Python bindings tutorial

Dave Angel davea at ieee.org
Fri Mar 19 00:13:59 CET 2010


Alf P. Steinbach wrote:
> * Dave Angel:
>> Stefan Behnel wrote:
>>> <div class="moz-text-flowed" style="font-family: 
>>> -moz-fixed">MikeLisanke at gmail.com, 17.03.2010 10:08:
>>>> Its interesting you've mentioned the hard work involved in this
>>>> interface (binding to an EXE instead of a DLL). A year or more ago I
>>>> was looking at interfacing IPMITOOL to python. Do to the problems
>>>> incurred with swig/python I switched to a running the process through
>>>> its command-line interface. I always felt the problems in interfacing
>>>> python to an EXE should be worked on (to minimize them), making the
>>>> direct use of an EXE API's a routine task. I understand some of the
>>>> problems using an EXE (not running all of its startup code   but
>>>> enough for its proper operation). Have you found this a recurring
>>>> question? Thanks.
>>>
>>> I think the point here is that executable binaries are not supposed 
>>> to be used as libraries. Libraries are. That's the difference 
>>> between a DLL and an executable in the first place. To run an 
>>> executable, execute it. The subprocess module is the tool of choice 
>>> here. To use a DLL, link against it.
>>>
>>> Stefan
>>>
>> There's no real reason parts of an exe cannot be exported, same as a 
>> dll.  They are in fact the same structure.  And in fact many other 
>> files in the Windows environment are also the same structure, from 
>> fonts to ocx's
>>
>> Saying they're "not supposed to be used" is like saying that a python 
>> module should not have an
>>
>> if __name__ == "__main__":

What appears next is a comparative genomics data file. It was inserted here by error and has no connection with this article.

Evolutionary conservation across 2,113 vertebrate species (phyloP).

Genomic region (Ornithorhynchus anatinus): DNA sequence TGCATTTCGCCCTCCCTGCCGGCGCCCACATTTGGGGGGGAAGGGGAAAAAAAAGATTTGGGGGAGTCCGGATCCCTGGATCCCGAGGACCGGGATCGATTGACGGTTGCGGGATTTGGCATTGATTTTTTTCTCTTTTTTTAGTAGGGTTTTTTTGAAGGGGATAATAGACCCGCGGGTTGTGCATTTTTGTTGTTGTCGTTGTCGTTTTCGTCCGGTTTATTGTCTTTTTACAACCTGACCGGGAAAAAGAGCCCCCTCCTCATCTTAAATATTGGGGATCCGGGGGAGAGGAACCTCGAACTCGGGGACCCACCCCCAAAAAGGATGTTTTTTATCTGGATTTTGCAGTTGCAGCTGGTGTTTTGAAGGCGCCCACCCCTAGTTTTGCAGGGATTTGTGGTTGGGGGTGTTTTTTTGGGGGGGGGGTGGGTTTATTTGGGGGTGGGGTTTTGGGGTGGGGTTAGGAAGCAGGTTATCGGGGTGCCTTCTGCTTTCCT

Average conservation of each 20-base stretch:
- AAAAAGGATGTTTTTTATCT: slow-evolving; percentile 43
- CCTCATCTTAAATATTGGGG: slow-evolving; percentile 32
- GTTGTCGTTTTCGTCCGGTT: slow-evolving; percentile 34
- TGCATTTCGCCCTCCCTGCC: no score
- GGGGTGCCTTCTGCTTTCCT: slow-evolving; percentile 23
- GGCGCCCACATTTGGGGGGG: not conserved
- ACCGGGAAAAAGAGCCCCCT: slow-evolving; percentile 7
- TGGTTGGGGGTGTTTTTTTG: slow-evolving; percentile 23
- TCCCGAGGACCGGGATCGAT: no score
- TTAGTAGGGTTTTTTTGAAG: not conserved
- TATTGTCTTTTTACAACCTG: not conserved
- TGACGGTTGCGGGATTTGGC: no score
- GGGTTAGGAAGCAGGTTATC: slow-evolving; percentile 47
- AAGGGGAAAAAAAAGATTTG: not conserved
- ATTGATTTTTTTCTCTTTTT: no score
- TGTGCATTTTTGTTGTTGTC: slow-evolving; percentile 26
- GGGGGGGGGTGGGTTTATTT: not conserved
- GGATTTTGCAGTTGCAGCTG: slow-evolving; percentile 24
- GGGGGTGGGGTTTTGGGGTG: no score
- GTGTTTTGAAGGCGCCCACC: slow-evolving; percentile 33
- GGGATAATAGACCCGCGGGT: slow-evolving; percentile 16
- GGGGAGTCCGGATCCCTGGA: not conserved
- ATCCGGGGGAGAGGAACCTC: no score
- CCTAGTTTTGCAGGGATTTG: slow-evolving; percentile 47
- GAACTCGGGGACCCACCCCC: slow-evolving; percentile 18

>>
>> section.  After all, who could want to both run a file, and import 
>> the same file??
>
> A Windows DLL has defined initialization and cleanup per process and 
> per thread.
>
> This means that e.g. static variables can be properly initialized when 
> you load the DLL in order to use its functions (I'm skipping 
> discussion of subtle problems, but that's the essence).
>
> A Windows EXE has (only) a single entry point which is for process 
> startup. It invokes the EXE's behavior-as-a-program. There is no way 
> to use it to e.g. initialize static variables in order to use exported 
> functions.
>
> Hence Mike Lisanke's idea of "not running all of its startup code but 
> enough for its proper operation" is generally not possible.
>
> An EXE can be used as a kind of server, /if/ it is designed for that. 
> In particular it can be a COM server, allowing access of its 
> functionality from any COM-enabled binding, which for Python would 
> mean OLE Automation (COM, OLE, Automation: this is Microsoft 
> technology, we're talking Windows EXEs here). But a Python binding to 
> EXEs in general can't, as far as I can see, make assumptions about any 
> particular kind of server being implemented by the EXE.
>
>
> Cheers & hth.,
>
> - Alf
>
>
I'm not talking about COM servers, which run in a separate process.  
Only about calling functionality that happens to be encoded in an .EXE file.

You're trying to generalize what I said.  I never said you could call 
into any .EXE file, just that calling into one is not infeasible.  
You're describing using an .EXE written using the Microsoft C compiler 
and/or libraries, not a Windows .EXE in general.  In any case, whenever 
you link to a module written in a different environment, you'll have 
restrictions.  Chief among them is the use of a compatible memory model, 
the stack conventions, the allocators, and so on..  Solving the thread 
issue is probably the easiest one to fix.

I'm not recommending it, just refuting the "not supposed to" quote above.

DaveA




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